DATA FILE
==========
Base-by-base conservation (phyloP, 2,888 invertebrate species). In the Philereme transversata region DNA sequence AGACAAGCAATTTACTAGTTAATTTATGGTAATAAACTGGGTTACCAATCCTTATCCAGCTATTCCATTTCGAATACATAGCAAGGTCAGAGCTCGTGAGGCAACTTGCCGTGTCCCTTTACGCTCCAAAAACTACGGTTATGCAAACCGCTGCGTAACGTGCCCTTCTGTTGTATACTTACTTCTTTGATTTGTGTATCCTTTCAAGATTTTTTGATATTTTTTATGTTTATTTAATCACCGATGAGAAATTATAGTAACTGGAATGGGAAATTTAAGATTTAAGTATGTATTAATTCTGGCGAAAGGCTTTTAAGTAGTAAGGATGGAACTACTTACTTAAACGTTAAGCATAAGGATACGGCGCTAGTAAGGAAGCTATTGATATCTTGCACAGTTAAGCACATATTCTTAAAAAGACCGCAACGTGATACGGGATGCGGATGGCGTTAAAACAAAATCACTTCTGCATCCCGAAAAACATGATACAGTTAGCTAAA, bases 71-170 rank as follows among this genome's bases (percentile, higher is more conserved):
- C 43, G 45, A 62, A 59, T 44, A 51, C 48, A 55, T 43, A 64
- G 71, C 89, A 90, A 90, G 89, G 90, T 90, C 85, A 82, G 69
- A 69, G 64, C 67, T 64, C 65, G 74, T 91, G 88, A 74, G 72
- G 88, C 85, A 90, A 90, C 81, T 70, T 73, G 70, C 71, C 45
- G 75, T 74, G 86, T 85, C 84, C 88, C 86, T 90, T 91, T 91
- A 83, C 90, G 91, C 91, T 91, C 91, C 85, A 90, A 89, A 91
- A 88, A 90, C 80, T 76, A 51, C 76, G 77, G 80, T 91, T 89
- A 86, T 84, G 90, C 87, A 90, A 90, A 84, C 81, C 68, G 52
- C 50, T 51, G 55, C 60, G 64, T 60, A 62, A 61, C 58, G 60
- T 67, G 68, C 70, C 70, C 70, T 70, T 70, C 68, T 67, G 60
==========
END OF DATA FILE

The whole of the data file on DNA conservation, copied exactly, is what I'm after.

Base-by-base conservation (phyloP, 2,888 invertebrate species). In the Philereme transversata region DNA sequence AGACAAGCAATTTACTAGTTAATTTATGGTAATAAACTGGGTTACCAATCCTTATCCAGCTATTCCATTTCGAATACATAGCAAGGTCAGAGCTCGTGAGGCAACTTGCCGTGTCCCTTTACGCTCCAAAAACTACGGTTATGCAAACCGCTGCGTAACGTGCCCTTCTGTTGTATACTTACTTCTTTGATTTGTGTATCCTTTCAAGATTTTTTGATATTTTTTATGTTTATTTAATCACCGATGAGAAATTATAGTAACTGGAATGGGAAATTTAAGATTTAAGTATGTATTAATTCTGGCGAAAGGCTTTTAAGTAGTAAGGATGGAACTACTTACTTAAACGTTAAGCATAAGGATACGGCGCTAGTAAGGAAGCTATTGATATCTTGCACAGTTAAGCACATATTCTTAAAAAGACCGCAACGTGATACGGGATGCGGATGGCGTTAAAACAAAATCACTTCTGCATCCCGAAAAACATGATACAGTTAGCTAAA, bases 71-170 rank as follows among this genome's bases (percentile, higher is more conserved):
- C 43, G 45, A 62, A 59, T 44, A 51, C 48, A 55, T 43, A 64
- G 71, C 89, A 90, A 90, G 89, G 90, T 90, C 85, A 82, G 69
- A 69, G 64, C 67, T 64, C 65, G 74, T 91, G 88, A 74, G 72
- G 88, C 85, A 90, A 90, C 81, T 70, T 73, G 70, C 71, C 45
- G 75, T 74, G 86, T 85, C 84, C 88, C 86, T 90, T 91, T 91
- A 83, C 90, G 91, C 91, T 91, C 91, C 85, A 90, A 89, A 91
- A 88, A 90, C 80, T 76, A 51, C 76, G 77, G 80, T 91, T 89
- A 86, T 84, G 90, C 87, A 90, A 90, A 84, C 81, C 68, G 52
- C 50, T 51, G 55, C 60, G 64, T 60, A 62, A 61, C 58, G 60
- T 67, G 68, C 70, C 70, C 70, T 70, T 70, C 68, T 67, G 60